Keywords: ADCIRC, head Bay of Bengal, mean sea level pressure, meteorological forcing, water-level, wind

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3 Coastal Vulnerability Index and Its Projection for Odisha Coast, East Coast of India

Authors: Bishnupriya Sahoo, Prasad K. Bhaskaran


Tropical cyclone is one among the worst natural hazards that results in a trail of destruction causing enormous damage to life, property, and coastal infrastructures. In a global perspective, the Indian Ocean is considered as one of the cyclone prone basins in the world. Specifically, the frequency of cyclogenesis in the Bay of Bengal is higher compared to the Arabian Sea. Out of the four maritime states in the East coast of India, Odisha is highly susceptible to tropical cyclone landfall. Historical records clearly decipher the fact that the frequency of cyclones have reduced in this basin. However, in the recent decades, the intensity and size of tropical cyclones have increased. This is a matter of concern as the risk and vulnerability level of Odisha coast exposed to high wind speed and gusts during cyclone landfall have increased. In this context, there is a need to assess and evaluate the severity of coastal risk, area of exposure under risk, and associated vulnerability with a higher dimension in a multi-risk perspective. Changing climate can result in the emergence of a new hazard and vulnerability over a region with differential spatial and socio-economic impact. Hence there is a need to have coastal vulnerability projections in a changing climate scenario. With this motivation, the present study attempts to estimate the destructiveness of tropical cyclones based on Power Dissipation Index (PDI) for those cyclones that made landfall along Odisha coast that exhibits an increasing trend based on historical data. The study also covers the futuristic scenarios of integral coastal vulnerability based on the trends in PDI for the Odisha coast. This study considers 11 essential and important parameters; the cyclone intensity, storm surge, onshore inundation, mean tidal range, continental shelf slope, topo-graphic elevation onshore, rate of shoreline change, maximum wave height, relative sea level rise, rainfall distribution, and coastal geomorphology. The study signifies that over a decadal scale, the coastal vulnerability index (CVI) depends largely on the incremental change in variables such as cyclone intensity, storm surge, and associated inundation. In addition, the study also performs a critical analysis on the modulation of PDI on storm surge and inundation characteristics for the entire coastal belt of Odisha State. Interestingly, the study brings to light that a linear correlation exists between the storm-tide with PDI. The trend analysis of PDI and its projection for coastal Odisha have direct practical applications in effective coastal zone management and vulnerability assessment.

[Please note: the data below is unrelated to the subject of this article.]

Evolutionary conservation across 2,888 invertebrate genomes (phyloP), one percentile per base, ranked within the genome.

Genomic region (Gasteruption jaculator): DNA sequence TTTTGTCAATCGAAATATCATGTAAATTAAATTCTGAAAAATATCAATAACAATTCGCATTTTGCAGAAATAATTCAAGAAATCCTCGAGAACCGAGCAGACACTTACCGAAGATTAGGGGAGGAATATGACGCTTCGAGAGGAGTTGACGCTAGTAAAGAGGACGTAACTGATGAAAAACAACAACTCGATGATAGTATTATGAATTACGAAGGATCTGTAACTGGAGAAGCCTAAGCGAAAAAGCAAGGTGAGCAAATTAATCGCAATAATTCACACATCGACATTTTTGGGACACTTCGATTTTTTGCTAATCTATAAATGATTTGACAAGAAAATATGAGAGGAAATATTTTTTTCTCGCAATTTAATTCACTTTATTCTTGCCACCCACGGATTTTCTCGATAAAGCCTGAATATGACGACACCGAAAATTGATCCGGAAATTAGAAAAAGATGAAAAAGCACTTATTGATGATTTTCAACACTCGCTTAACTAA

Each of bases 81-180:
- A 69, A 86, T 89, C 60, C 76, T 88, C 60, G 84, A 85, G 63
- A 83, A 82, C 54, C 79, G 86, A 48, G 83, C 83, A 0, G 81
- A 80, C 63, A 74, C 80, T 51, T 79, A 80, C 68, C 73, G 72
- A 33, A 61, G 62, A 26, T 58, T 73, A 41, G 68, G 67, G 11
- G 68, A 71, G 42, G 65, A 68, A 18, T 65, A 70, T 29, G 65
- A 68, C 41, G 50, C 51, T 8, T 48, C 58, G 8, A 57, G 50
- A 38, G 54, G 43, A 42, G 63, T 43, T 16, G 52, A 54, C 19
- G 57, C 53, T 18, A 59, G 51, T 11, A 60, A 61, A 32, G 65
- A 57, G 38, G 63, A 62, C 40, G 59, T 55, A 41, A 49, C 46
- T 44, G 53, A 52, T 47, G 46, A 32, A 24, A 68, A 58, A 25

Keywords: Bay of Bengal, coastal vulnerability index, power dissipation index, tropical cyclone

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2 Establishing a Data Processing Pipeline Using Artificial Intelligence to Capture Human Kinematic Data: DeepLabCut as a Markerless Motion Capture System

Authors: Fatemeh Khounsarian, Sowmya Gopalakrishnan, Devyani McLaren, Sara Kraeutner, Lara Boyd


Investigating the neural underpinnings of motor learning is crucial to understanding human movement. However, brain data is non-interpretable without accurate behavioral information to contextualize it. Thus, to understand the brain, it is vital to gather kinematic data to characterize the complexity of movements and changes in movement behaviors. Kinematic variables are traditionally mapped with motion capture systems. Current research-grade motion capture systems are cumbersome and expensive, requiring markers that are affixed to the body to track movements. Further, these systems often lack the sensitivity to capture small movements of the hand or individual fingers and are labor-intensive, requiring extensive post-processing. DeepLabCut is an open-source 3D markerless motion capture system that uses deep learning and transfers learning from neural networks for movement tracking. This new technology offers the possibility of gathering accurate kinematic movement data through inexpensive means with less effort as compared to traditional marker-based motion capture systems. The purpose of this research is to investigate the feasibility of DeepLabCut for use in studies of human motor learning. Therefore, we assess DeepLabCut’s ability to discriminate and generalize amongst a variety of movements in a healthy population. To do so, we initially created a project pipeline for future research studies to use DeepLabCut to analyse the movement data collected. This involved installing DeepLabcut on personal and lab computers, optimising the workflow to train the AI network initially, and recruiting the use of Sockeye, UBC’s supercomputer, to help with the speed of analysis. We investigated the number of frames that had to be labeled by a human to train the AI network and determined best practices for using sockeye to analyse DeepLabCut. Then, we tested the efficacy of DeepLabCut by training the AI network on one participant’s movement video and testing the network on new, unseen participant’s videos. We determined the feasibility of the machine learning software DeepLabCut and found that it was able to accurately analyse movement patterns and dramatically decreased the amount of human intervention to extract kinematic data from human movements. Furthermore, it decreased the amount of total time required to analyse a data set and output results in a way that was easily exportable to other formats. The software and process were also deemed to be user-friendly and thus a feasible alternative to existing motion capture systems. Overall, DeepLabCut has removed the need for conventional marker-based motion capture systems while assessing physical movement accurately. Therefore, in the future, it could be used to remotely conduct physical assessments from the comfort of a patient’s home with the high quality and accuracy of the data obtained. This will benefit the large population of patients with movement disorders, including neurological, psychiatric, and rehab patients.